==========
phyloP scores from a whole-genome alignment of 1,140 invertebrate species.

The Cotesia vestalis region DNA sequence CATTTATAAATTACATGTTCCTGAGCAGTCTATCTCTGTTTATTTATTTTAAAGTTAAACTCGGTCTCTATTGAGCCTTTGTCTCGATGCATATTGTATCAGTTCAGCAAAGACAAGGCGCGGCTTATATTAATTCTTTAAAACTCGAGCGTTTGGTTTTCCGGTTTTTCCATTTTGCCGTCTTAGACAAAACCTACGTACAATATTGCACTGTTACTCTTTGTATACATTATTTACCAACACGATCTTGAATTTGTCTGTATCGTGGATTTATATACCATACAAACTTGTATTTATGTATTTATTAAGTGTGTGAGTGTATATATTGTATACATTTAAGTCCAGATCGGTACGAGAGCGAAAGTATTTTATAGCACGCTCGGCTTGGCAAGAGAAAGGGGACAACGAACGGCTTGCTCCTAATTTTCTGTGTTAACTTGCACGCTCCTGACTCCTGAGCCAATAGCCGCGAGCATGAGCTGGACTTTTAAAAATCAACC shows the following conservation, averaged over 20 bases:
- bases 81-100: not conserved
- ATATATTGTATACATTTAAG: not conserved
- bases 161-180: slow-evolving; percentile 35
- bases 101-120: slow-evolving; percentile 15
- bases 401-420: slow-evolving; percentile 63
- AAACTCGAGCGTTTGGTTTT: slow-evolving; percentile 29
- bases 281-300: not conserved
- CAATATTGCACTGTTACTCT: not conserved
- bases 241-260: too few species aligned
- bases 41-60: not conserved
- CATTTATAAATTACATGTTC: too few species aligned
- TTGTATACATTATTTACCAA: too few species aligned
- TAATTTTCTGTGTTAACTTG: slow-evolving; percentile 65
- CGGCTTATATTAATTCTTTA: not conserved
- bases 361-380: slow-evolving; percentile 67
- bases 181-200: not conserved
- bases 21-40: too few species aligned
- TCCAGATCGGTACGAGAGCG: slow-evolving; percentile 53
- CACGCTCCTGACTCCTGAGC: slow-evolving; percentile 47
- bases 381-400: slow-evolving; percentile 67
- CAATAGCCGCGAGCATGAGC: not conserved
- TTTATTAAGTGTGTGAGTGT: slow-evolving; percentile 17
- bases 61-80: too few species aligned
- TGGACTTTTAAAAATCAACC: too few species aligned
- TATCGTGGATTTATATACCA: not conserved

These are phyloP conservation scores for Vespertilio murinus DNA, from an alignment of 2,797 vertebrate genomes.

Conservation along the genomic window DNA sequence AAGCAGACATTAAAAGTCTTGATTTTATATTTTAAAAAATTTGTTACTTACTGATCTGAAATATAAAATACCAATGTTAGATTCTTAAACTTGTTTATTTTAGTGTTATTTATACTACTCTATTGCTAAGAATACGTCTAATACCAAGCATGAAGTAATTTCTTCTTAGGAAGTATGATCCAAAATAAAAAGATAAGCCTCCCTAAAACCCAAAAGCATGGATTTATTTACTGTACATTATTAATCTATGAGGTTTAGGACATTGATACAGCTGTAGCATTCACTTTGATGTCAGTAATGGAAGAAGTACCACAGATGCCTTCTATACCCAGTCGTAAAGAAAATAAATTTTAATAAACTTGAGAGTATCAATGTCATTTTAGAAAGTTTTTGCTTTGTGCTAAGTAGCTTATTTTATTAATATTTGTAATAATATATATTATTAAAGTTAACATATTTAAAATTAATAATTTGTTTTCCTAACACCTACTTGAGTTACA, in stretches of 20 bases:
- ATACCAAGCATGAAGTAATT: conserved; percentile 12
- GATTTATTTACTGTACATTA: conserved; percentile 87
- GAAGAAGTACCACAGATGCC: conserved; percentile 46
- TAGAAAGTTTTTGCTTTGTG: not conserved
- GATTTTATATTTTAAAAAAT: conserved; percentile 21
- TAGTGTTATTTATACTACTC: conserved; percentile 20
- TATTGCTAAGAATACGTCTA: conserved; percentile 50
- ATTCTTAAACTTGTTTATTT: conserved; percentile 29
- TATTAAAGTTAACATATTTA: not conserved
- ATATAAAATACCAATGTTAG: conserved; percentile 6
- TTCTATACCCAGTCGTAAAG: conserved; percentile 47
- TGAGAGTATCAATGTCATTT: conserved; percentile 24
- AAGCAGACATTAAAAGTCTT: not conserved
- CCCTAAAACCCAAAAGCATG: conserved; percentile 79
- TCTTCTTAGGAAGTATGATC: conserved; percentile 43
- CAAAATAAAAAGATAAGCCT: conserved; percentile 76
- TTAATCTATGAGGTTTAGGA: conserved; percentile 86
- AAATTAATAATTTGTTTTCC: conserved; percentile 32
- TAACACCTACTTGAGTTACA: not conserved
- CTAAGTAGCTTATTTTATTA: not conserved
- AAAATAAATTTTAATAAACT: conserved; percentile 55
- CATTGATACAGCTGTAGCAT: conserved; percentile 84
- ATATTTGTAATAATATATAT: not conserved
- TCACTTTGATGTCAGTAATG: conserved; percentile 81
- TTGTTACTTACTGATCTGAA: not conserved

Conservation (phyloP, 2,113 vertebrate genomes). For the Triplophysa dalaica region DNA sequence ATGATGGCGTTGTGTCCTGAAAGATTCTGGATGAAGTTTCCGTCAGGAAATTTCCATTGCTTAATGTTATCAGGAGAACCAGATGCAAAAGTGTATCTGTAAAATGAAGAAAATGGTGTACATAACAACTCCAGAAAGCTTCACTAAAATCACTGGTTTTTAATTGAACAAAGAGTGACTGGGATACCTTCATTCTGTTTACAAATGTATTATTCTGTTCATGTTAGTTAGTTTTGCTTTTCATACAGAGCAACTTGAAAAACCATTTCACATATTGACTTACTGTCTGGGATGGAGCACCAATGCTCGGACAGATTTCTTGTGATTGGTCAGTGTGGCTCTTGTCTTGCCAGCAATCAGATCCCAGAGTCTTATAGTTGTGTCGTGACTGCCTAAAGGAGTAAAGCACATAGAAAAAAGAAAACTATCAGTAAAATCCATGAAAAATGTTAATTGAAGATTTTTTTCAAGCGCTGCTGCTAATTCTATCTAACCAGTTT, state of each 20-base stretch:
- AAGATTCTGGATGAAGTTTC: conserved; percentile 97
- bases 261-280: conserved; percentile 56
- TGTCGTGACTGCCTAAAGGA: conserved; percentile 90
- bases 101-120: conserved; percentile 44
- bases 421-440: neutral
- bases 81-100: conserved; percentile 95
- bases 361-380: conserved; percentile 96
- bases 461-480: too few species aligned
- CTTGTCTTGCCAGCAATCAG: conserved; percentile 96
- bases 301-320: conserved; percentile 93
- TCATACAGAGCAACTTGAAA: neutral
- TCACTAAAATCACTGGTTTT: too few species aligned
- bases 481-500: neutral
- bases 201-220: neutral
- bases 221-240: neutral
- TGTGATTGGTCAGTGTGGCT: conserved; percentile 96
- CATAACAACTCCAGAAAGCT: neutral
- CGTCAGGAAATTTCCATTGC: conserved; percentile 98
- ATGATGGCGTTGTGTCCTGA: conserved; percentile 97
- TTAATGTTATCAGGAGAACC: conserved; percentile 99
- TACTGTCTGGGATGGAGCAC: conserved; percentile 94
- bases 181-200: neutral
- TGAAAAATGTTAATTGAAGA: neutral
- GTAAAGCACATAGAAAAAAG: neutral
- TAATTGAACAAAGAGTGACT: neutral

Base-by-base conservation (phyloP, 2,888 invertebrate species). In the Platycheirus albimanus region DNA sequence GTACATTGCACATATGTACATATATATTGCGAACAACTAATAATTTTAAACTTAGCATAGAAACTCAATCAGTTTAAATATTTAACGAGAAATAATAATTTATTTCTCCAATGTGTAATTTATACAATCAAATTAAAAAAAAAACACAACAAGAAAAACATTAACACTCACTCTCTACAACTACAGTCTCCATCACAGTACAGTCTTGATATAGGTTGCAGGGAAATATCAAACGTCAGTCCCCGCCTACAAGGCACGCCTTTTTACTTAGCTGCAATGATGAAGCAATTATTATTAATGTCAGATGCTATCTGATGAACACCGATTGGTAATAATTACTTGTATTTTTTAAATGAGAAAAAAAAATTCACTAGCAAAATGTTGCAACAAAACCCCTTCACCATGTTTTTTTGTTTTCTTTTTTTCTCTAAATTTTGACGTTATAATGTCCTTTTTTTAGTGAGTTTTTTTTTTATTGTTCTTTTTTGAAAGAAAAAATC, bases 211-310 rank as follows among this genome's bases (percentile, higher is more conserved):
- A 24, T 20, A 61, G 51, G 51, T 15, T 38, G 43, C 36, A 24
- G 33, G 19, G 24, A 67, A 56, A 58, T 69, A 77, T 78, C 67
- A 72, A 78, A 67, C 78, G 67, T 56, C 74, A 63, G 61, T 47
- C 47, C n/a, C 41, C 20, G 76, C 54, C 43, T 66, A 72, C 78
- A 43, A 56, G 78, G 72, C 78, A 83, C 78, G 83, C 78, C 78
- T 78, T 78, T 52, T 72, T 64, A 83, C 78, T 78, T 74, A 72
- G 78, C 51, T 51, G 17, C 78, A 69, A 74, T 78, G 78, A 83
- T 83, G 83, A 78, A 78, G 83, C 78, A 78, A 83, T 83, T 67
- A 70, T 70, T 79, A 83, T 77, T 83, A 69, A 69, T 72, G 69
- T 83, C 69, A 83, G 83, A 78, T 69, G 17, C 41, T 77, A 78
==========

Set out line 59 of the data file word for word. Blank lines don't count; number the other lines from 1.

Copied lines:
- bases 101-120: conserved; percentile 44